AWC has several long-running programs. Creek Cleanup began in 1984 and has continued without interruption--even with Covid-19. Issue response is actually intertwined with the beginning of our annual Creek Cleanups which was encouraged by then-Mayor Tony Knowles in conjunction with Anchorage's public health director, Dr. Rodman Wilson. There was great concern about raw sewage and other pollution in Anchorage's creeks, so cleanups and confronting issues in local creeks and lakes went hand-in-hand.
The Citizens' Environmental Monitoring Program, or CEMP, has been going strong since 1998 with more than 200 volunteer monitors who have spent thousands of hours over the past 24 years testing water quality. Shorty thereafter in 2001, there was a growing awareness of the need to improve the pick up of pet waste--and the Scoop the Poop! campaign began.
In 2008, a couple of years after Last Child in the Woods was being latched onto as a mantra for getting young people into nature, AWC developed its "Creeks as Classrooms" model wherein over thousands of K-12 ASD students have taken part.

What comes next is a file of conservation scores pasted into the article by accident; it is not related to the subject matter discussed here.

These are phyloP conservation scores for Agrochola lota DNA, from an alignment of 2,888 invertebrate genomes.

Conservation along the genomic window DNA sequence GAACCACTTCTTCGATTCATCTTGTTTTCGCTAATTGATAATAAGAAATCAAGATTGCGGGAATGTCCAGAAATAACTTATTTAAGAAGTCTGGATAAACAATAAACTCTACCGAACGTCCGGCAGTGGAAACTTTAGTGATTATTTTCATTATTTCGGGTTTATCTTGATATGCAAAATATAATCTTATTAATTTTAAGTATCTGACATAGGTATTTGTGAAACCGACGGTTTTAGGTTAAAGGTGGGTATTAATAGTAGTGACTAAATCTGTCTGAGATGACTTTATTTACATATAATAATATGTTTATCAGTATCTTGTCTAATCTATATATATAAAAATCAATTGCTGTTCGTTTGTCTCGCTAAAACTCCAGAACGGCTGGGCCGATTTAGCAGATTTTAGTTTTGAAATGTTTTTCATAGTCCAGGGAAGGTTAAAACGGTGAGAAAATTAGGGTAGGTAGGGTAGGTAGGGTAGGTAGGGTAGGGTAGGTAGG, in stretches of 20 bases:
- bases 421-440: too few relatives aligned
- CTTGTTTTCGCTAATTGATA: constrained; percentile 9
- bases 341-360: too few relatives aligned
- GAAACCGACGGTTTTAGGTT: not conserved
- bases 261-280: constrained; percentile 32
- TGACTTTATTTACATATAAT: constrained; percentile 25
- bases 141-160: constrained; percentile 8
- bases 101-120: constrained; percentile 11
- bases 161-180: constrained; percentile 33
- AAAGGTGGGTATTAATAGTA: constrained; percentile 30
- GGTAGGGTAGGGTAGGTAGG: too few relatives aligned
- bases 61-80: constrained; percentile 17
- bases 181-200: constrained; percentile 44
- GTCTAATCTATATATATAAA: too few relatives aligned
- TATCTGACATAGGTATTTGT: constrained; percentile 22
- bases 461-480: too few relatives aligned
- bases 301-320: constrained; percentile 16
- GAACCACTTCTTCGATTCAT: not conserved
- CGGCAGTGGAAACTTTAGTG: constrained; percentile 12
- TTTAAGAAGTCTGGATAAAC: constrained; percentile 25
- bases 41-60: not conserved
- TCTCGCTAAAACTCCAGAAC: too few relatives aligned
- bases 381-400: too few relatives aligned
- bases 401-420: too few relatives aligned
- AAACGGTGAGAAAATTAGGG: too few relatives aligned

While those are the mainstay of AWC's work, more recently we have focused on reducing the impact of monofilament fishing line and lead fishing tackle on birds and wildlife with our fishing line recycling program, and we are now responding to the times with a focus on the impact of Climate Change on local waterways.
One of our biggest challenges that we have undertaken since 2010 is educating on the impacts of stormwater on local waterways. Anchorage is classified as an MS4 city, or Municipal Separate Storm Sewer System, which means all rain, snow melt, and yard water is directed into an underground storm sewer system where it is channeled into local creeks and lakes UNTREATED. The result is that "anything on the ground, washes down".